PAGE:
Conversion rate optimisation (also known as conversion optimisation or CRO) is something to get excited about. As of November 2014, the average conversion rate is 2.6% according to Adobe. That is for every 100 users that visit your site only 2.6 convert. Disheartening, right? Well conversion optimisation uses data-driven solutions to increase that figure. As a concept, it moves decision-making from instinct to maths. How this is done can be read all in my approach here.
An example of conversion rate optimisation
Let’s take an example. You’re in the shoe selling business selling a pair of trainers for £100 each. Your average conversion rate is 2.6% which is, by all intent and purposes, a very average conversion rate. This is contextually dependant but in the UK ecommerce industry, taking the average dictated by Adobe, it is very average. And you also get a solid 2,000 visitors per month. This equates to £5,200 revenue per month.
Now lets say we just nudge up that conversion rate by to 3.6%. How we do this is dictated within my approach but it is through making data-driven decision that are conversion affecting. With the same average order value and visitors your monthly revenue increases disproportionately to £7,200 per month.
The other way to bring up this revenue figure is to focus on the number of visits through traffic gaining methods: SEO, PPC, Social Media, Affiliate Marketing etc which is wholly possible, albeit expensive and time consuming. Taking out example above, if we increase our visits by a similar amount (38% increase) we will receive just shy of £7200 revenue figure. There are core differences however.
- Focus on visitor acquisition requires significant investment over a long period of time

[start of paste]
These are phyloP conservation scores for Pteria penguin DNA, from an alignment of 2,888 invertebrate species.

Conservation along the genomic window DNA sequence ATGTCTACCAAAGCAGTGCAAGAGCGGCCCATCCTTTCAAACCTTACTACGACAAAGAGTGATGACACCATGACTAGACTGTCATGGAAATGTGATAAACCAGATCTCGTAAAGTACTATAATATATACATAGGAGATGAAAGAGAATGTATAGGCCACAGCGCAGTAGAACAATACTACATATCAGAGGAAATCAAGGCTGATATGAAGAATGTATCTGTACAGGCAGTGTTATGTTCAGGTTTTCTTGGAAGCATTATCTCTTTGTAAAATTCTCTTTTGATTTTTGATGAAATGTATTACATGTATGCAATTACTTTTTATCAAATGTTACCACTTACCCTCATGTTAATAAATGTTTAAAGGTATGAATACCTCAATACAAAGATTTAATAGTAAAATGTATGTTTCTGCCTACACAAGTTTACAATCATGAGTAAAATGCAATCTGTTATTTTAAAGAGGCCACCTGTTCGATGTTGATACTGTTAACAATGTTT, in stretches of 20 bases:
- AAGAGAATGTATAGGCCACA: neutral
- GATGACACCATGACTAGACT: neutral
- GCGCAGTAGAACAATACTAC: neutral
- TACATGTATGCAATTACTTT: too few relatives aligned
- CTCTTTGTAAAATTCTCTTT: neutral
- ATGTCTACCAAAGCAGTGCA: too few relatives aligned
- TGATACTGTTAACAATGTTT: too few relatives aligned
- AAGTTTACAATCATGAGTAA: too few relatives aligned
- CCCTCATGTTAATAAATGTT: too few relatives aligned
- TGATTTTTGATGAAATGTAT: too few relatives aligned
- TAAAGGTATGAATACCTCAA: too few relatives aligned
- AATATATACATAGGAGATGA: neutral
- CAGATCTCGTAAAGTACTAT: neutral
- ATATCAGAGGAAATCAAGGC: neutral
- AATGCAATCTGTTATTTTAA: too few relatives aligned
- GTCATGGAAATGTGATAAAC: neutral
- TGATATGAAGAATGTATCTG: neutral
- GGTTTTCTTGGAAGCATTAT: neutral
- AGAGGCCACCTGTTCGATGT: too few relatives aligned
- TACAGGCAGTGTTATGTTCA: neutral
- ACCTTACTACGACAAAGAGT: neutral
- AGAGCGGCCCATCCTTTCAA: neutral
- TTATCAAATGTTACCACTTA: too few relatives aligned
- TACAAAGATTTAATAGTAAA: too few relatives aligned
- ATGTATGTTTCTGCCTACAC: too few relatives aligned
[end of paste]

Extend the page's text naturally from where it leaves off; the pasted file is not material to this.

- There were 15 Google algorithm changes in 2015 according to Moz any of which could affect you
- With the introduction of new competitors these will ultimately a) affect your rankings and b) steal visitors away from you
- A focus on visitors concentrates on generating new conversions, not building up relationships with existing ones
Please note: this is just my opinion, a successful company needs to focus on both and a visitor acquisition strategy should wholly be adopted. I’m merely stating my preference for conversion rate optimisation.
So why conversion rate optimisation?
We’ve established that there are only two ways to grow your business.
- Improve your conversion rate
- Increase the number of visitors
…but is there a best way? Or should one be done before the other? Or, even, both at the same time? Well, as a conversion rate optimisation consultant, I’m bias but I believe we should be focusing on increasing your conversion rate first for the following reasons.
1. More revenue
By increasing your conversion rate, naturally, you will increase your revenue. Assuming your visitors remain static and your average order value remains the same, your revenue, naturally, will increase.
If you assume that the yellow bar is your cost of sales and your overheads. Now what happens when you’ve got the same amount of visitors but more of these visitors are buying? Sure your cost of sale may go up slightly, but proportionately to your increased revenue. All your costs remain the same, it’s the same situation as before, just this time, you have more profit!
3. Visitors are now worth more
Your cost per acquisition can now be increased because your visitors are worth more to you than they were before. This extra profit can be spent on marketing to increase your visitors. This gives you a significant advantage over your competitors as you are not only earning more profit but now you’re able to pay more to acquire customers.
Now you’re convinced, I’d recommend you read my very methodical process on conversion rate optimisation here.
I’d be more than happy to discuss how this type of approach can be implemented in your business. Talk to me today.